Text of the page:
Rhetoric & Homiletics: Try Doing That With Your Children!

Image result for try that  Try That With

Here is another useful “topos.”

We could label it . . . . “Try Doing That With . . . . .”

Here is an example of how topoi work, and how to use this topos  . . . .


“There are those who just chaff under the concept of rules, laws, requirements, regulations, biblical guidelines, obedience.  Some might say it this way . . . .

“We are not Old Testament saints.”
“The Gospel is grace not law.”
“That is legalism.”
“We are under grace, not law.”
“We are free in Christ.”
“That is Old Testament”
“God wants your heart.”
“We are not to be judging one another.”
“What about Christian liberty?”
“It’s about love, not duty.”
“God is more interested in our hearts than our feet.”

Well, try that approach with raising your children!  Tell you children that if their heart is not in it, then their obedience doesn’t matter.  You are not impressed if they merely act of duty and not out of a heart change.

Try that approach with work — If your heart is not in going to work today, stay home.

Try that approach with marriage, or work that needs to get done around the house.

Jesus talked about a man who had two sons — one said he would and did not — the other said he would not and did.  Which one did the Lord commend?

You see that vantage on obedience doesn’t work with families, nor God’s people.

God does want your heart.  That is true, but that is not all the truth.

It is about the heart — It is that, but it is more than that.

As a parent, we want our child’s heart.  That is true, but that is not all the truth.  We are willing to take obedience even if the heart is not in it.  Because we know that the heart takes time, perspective, maturity, growth, understanding, and/or even new birth.


I realize that some may get exercised with the above example.*  Nevertheless, it illustrates “topoi” and shows how they can be used in developing content within a message.

Next time your work on a message, ask yourself . . . . Can I use “Try that approach with . . . .” to clarify a biblical principle, drive a point, illustrate, conclude, introduce, explain, etc.



* How about using this topos in today’s discussion on “pastoral dress.”  That could really get some people exercised!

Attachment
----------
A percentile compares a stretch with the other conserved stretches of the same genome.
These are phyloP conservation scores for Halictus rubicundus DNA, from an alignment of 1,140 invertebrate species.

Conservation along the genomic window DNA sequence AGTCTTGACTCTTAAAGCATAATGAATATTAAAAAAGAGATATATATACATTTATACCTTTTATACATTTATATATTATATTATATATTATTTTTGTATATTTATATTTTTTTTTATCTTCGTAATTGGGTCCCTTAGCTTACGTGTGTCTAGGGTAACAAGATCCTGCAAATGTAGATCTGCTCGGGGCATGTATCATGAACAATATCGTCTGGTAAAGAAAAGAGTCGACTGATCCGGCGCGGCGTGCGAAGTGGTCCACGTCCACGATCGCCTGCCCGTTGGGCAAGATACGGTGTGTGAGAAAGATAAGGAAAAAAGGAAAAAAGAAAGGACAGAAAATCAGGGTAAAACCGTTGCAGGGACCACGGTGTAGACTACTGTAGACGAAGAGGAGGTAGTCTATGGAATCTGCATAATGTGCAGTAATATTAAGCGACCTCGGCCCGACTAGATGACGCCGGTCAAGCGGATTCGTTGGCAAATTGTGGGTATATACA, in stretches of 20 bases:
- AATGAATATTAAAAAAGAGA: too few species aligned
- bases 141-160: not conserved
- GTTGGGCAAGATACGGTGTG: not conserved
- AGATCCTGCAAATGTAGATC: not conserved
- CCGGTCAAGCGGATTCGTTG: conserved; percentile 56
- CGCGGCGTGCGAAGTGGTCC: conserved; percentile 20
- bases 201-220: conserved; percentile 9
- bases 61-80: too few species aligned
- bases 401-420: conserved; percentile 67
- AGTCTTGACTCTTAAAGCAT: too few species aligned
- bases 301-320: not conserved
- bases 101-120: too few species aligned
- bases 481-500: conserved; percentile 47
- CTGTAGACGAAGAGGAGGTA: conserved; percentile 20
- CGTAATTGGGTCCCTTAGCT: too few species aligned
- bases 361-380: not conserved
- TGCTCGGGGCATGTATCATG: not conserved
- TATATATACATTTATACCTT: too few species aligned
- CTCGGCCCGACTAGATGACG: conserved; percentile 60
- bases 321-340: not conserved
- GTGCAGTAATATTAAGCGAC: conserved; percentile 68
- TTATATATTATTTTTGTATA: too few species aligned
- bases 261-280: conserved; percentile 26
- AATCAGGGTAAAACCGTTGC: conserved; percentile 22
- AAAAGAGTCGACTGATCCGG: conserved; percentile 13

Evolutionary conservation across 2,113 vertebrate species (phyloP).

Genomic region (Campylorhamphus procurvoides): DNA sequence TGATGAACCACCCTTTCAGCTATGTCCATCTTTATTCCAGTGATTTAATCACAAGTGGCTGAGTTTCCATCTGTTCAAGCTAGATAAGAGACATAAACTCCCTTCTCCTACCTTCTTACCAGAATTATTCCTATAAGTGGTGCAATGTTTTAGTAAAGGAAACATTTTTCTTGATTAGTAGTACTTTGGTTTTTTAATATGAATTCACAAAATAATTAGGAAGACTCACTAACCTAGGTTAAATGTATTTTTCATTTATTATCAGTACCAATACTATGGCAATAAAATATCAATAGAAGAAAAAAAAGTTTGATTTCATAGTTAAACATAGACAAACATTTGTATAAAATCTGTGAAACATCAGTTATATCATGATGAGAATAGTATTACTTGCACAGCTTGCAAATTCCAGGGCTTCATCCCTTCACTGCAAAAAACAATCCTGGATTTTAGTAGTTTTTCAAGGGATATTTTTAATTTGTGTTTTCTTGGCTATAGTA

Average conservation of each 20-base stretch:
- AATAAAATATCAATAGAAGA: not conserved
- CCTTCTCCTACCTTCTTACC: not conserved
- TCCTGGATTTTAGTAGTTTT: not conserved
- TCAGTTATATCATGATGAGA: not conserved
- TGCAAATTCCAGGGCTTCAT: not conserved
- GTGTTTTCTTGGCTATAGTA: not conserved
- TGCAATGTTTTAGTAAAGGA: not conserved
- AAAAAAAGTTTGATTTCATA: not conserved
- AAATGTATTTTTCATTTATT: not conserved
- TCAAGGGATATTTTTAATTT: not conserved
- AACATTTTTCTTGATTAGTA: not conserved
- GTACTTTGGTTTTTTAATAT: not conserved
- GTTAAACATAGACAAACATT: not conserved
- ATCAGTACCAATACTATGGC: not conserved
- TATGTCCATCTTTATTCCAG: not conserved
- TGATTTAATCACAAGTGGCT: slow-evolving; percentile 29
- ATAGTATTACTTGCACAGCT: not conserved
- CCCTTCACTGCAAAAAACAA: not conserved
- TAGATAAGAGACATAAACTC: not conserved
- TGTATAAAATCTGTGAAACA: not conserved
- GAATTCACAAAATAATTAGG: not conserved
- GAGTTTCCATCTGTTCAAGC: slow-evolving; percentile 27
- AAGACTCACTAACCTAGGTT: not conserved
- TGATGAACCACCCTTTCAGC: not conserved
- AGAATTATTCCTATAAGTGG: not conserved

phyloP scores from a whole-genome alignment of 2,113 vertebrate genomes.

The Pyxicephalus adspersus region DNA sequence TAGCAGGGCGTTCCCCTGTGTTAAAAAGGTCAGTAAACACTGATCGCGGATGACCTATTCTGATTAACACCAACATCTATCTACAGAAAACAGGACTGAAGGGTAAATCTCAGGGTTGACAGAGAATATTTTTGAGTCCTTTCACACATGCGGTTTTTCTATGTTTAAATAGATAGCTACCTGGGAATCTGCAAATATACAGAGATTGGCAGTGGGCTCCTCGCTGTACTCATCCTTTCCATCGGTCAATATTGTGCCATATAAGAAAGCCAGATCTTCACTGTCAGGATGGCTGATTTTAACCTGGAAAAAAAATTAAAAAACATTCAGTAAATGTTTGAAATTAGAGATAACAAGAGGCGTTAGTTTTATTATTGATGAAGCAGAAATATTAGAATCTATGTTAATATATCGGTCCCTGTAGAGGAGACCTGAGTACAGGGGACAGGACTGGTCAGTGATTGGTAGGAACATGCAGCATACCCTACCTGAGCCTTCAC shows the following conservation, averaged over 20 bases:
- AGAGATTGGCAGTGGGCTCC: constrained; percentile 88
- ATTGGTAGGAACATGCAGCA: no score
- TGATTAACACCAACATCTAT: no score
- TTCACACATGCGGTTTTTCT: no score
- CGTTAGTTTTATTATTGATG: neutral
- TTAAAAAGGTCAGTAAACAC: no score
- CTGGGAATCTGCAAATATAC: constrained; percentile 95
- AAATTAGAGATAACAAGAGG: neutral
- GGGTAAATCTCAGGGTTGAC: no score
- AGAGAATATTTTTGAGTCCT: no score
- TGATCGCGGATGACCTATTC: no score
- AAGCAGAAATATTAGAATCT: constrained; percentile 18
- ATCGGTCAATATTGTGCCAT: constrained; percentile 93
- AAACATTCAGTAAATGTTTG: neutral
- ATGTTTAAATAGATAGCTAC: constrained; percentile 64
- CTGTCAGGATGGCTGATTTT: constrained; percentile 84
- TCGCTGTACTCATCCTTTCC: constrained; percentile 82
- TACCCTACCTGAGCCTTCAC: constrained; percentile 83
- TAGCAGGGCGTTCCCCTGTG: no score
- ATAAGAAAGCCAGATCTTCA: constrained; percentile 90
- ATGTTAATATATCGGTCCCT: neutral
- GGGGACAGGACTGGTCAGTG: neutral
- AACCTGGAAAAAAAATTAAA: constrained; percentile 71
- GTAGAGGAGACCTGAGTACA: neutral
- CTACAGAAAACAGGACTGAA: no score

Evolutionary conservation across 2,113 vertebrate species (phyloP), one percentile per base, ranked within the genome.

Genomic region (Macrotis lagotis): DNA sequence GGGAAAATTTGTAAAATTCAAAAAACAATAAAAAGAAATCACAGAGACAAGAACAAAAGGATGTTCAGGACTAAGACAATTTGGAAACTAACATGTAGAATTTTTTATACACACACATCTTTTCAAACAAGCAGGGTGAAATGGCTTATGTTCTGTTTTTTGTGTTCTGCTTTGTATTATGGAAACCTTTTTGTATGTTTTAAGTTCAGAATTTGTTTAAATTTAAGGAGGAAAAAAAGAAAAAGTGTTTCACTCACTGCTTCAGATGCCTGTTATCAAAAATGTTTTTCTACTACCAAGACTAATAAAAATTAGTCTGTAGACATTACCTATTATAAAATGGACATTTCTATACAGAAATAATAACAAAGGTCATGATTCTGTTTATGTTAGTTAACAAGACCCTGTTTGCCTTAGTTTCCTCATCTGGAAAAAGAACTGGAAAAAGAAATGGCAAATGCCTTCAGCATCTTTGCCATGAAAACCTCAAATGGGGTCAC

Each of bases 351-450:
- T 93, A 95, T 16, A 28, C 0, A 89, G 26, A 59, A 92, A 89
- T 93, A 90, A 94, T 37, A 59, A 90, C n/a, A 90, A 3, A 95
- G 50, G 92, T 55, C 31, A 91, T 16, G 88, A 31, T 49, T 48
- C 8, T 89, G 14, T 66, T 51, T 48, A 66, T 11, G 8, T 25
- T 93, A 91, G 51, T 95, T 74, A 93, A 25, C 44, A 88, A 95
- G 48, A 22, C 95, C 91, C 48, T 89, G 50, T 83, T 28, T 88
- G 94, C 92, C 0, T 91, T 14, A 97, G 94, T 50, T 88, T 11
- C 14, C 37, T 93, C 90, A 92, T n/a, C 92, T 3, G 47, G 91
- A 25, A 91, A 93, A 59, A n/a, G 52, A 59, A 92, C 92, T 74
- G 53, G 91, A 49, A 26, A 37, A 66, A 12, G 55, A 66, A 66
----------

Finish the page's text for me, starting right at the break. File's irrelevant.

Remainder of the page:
Try dressing like that when you officiate or attend a wedding.  Let the pastor officiate, or have some people attend your daughter’s wedding — $10,000-$20,000  later — in dockers, flip flops, shorts, a tee or a polo shirt.  Try that then.  I imagine that you would then agree —  that clothes do communicate a message!

Just showing how it works — Image result for emoji wink — maybe?


The classical concept called “Topoi” is one of the most useful rhetorical concepts, which is more often than not unaddressed in the study of homiletics.

Here are most of the links to previous posts.

Topoi:  Becoming An Idea Generator
Topoi: The Topoi of “Place”
Topoi: In It Alone
Topoi: A Critical  Concept Part #1
Topoi: A Critical Concept Part #2
Topoi: Topoi of Process
Topoi: Topoi of Responsibility
Topoi: Vertical & Horizontal
Topoi: Another Topoi: The Missing Link
Topoi: Another Topoi: Contributed or Caused
Topoi: Another Topoi
Topoi: Another Topoi: Definition
Topoi: Here But Not There
Topoi: The Extremes
Topoi: Reality
Topoi:  AnotherUseful Topoi
Topoi: Critical To Options
Topoi: The Motive
Topoi: Intentional or Accidental
Topoi: Degrees
Topoi: Where
Topoi: What
Topoi: Unless

Topoi are what help generate thoughts for . . . .

developing a biblical truth or principle
creating an introduction
clarifying a point
designing a conclusion
explaining a concept
illustrating a point
expanding on an idea



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